At U of All People, we rarely get the kind of commencement speakers that draw headlines: no Hollywood film stars or Wall Street magnates, no First (or even Second) Ladies. When we invited our own college president, Rather Knott, we were turned down. Twice. Maybe this is why, for the past five years, the keynote speaker has been Provost Milt Toast, whose squeaky voice has become oddly reassuring, even as year after year he mispronounces graduation as “gradiation.”
But starting this year, we’d like to rectify the situation, especially since our students and alums are tired of hearing the same “go forth into the world and do no harm” speech from the last five occasions. (Also, Provost Toast has made it clear that he’ll be away this commencement, according to the seven memos he sent last week.) The problem is that we have, as always, no budget, so we have to rely on the kindness of strangers and presumed acquaintances in our little realm of academe. Here is our hastily composed short list of candidates:
Politician: Maybe we can’t invite someone like Nancy Pelosi or Al Gore, but we’ve got someone with senior statesman experience right in our backyard: Dan Minor, mayor of Burgh, the city 30 miles away from U of All People, and home of Sanding Belt Industries. Mayor Minor has been in his post for 20 years, largely uncontested, running on a tax-cut platform that’s reduced the Burgh school system to a one-room schoolhouse. Yet rumors of graft are largely unfounded, or at least unfindable, despite mayoral perks of a tennis court and private airstrip. A bonus: Minor is a 1980 UAP graduate, and though he’s never donated anything more than his annual class dues, he might kick in if we flatter him with an honorary degree in something or other.
Media personality: David Duchovny, Alicia Silverstone -- out of our league. Thank God for Summer Day, local TV weatherperson and occasional news anchor. With her trademark “stormy” hair and drizzle-proof smile, Summer has announced the weather on Channel 17 Cable through rain, shine, and those kidney-shaped hailstones we had last March. She’s the first person we tune in to every morning, and the one we look toward in times of doubt, such as when we’re planning a weekend at the beach. Inviting her would guarantee sunshine at commencement.
Business tycoon: Warren Buffett is never going to stand on our homemade proscenium stage and urge investment in the future. But we can rely on Woody Pohl, the owner of Sanding Belt Industries in Burgh. A mom ’n’ pop business that grew to over 50 employees during the '80s, tanked in the '90s, and was bailed out by Mayor Minor in a documents-sealed case, Sanding Belt remains a mainstay of the region. In 2007, when his son Tadd applied to UAP, Pohl donated three giant sanding conveyor belts to the UAP fitness center to be used as treadmills.
Writer: Toni Morrison and Derek Walcott aren’t in the cards. But probably for the price of a campus book-signing, we can get Art Manqué, the author of such semi-noted novels as Aha! and Bring Me a Fork. A fixture at the local Starbucks, Manqué can often can be seen walking his laptop along the slagged paths of the UAP campus while muttering what appears to be character dialogue. His second-to-last novel is set in UAP’s student cafeteria.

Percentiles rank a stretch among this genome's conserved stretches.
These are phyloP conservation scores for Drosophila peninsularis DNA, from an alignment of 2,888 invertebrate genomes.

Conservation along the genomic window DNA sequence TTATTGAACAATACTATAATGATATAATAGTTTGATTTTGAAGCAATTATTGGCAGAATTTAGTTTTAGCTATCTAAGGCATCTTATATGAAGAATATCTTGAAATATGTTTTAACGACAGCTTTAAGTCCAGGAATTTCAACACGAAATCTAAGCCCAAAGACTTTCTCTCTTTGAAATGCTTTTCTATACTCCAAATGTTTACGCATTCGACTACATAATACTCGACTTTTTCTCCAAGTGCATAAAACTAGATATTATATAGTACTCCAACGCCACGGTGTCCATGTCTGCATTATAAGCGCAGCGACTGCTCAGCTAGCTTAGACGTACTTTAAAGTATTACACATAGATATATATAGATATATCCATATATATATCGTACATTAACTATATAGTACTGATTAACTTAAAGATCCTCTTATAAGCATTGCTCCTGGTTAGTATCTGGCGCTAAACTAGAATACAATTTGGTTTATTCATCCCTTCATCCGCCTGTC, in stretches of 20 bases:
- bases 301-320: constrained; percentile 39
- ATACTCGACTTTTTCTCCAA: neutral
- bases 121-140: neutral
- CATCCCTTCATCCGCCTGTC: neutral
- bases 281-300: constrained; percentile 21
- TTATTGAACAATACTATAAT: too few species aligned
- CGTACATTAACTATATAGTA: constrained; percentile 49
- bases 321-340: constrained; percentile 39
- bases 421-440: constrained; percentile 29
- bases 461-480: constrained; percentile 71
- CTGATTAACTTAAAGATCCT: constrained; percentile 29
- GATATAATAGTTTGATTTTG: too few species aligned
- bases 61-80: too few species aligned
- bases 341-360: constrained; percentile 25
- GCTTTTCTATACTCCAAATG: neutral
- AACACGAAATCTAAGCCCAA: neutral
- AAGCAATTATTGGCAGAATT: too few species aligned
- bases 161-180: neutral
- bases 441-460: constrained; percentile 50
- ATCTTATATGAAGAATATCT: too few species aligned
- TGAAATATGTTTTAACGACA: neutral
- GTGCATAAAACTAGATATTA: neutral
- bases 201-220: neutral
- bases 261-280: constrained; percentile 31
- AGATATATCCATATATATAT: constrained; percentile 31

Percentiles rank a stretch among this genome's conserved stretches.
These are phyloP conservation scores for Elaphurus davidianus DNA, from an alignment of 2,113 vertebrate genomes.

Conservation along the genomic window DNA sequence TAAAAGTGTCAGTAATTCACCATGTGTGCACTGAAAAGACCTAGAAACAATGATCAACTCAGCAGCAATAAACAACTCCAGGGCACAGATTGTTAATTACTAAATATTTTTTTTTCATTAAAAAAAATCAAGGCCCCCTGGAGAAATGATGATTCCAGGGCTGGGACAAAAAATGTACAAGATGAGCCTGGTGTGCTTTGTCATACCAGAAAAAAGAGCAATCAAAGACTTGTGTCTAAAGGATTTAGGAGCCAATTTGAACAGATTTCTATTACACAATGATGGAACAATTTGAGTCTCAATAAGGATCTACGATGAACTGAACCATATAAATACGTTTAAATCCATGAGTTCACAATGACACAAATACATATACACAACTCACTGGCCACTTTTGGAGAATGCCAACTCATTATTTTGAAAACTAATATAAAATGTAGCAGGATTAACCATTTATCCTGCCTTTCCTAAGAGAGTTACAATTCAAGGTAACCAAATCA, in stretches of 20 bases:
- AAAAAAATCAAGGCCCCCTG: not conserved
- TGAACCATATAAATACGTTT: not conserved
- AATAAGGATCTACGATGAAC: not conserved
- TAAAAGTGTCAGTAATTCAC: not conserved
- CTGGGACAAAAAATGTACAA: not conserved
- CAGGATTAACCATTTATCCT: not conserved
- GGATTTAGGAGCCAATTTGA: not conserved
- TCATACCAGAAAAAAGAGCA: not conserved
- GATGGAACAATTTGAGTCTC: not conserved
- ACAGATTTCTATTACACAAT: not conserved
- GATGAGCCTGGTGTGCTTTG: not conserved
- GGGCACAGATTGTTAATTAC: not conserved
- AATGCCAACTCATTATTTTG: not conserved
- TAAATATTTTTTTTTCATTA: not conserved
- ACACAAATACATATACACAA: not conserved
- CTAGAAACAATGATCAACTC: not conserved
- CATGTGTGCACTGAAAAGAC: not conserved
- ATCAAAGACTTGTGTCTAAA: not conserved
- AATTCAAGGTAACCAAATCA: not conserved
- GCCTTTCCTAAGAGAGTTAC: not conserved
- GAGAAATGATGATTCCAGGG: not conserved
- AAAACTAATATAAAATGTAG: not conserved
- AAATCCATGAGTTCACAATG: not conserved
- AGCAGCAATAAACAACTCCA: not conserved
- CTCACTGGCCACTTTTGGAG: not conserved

Doctor: Do people even know who today’s surgeon general is? Never mind Regina Benjamin or even C. Everett Koop. We’ve got Lotta Miles, M.D. Starting out as a cosmetologist two decades ago, Dr. Miles is now a plastic surgeon with a large regional practice (“Miles ahead of the rest!”), responsible for the look of an estimated 20 percent of our student bodies.
Scholar-educator: Harold Bloom is busy. Jacques Derrida is dead. But we’ve got the beloved teacher and trainer Thayer T. Rex, a mainstay of our Classics/Art/Phys. Ed. Department for over 35 years. The rumor about his retirement in 2008 never panned out, but having Professor Rex deliver a valedictory speech to the undergraduates might make him take a hint.
If none of these speakers accept, we have a video of Provost’s Toast’s speech from last year we might be able to use.
David Galef is happily employed as an English professor at Montclair State University, not, thankfully, at U of All People.
The recent controversy over the work of Greg Mortenson, author of the best-seller Three Cups of Tea, highlights the risks universities take in inviting famous people to campus and raises the question: Is it worth it?
Until recently, Mortenson was among the most popular guest speakers on campuses nationwide. He rose to fame by campaigning on behalf of children in Afghanistan and Pakistan. He has built schools that he says not only give them an education they would otherwise not receive but also help reduce the influence of terrorists. Then CBS's "60 Minutes" and other media outlets charged, among other allegations, that he had exaggerated the number of schools he had built and violated IRS laws as he accrued millions of dollars in speaking fees and book sales telling his story.
My university was among those that had already scheduled Mortenson to speak when the controversy broke, and the task force that had invited him, which I chair, was among those that rescinded the invitation. Such decisions put a fine point on the issues colleges face time and again about who qualifies as an appropriate guest. The question is made even more potent in the midst of commencement season, as visiting speakers of every kind address thousands of graduates at a time. As ephemeral as speaking events are, these choices are flashpoints for debates about university values.
Here at Bucknell, as at many campuses, we host speakers several times a year in a range of public events, including commencement, an annual literary arts series and a national speaker series, for which Mortenson had been scheduled to speak.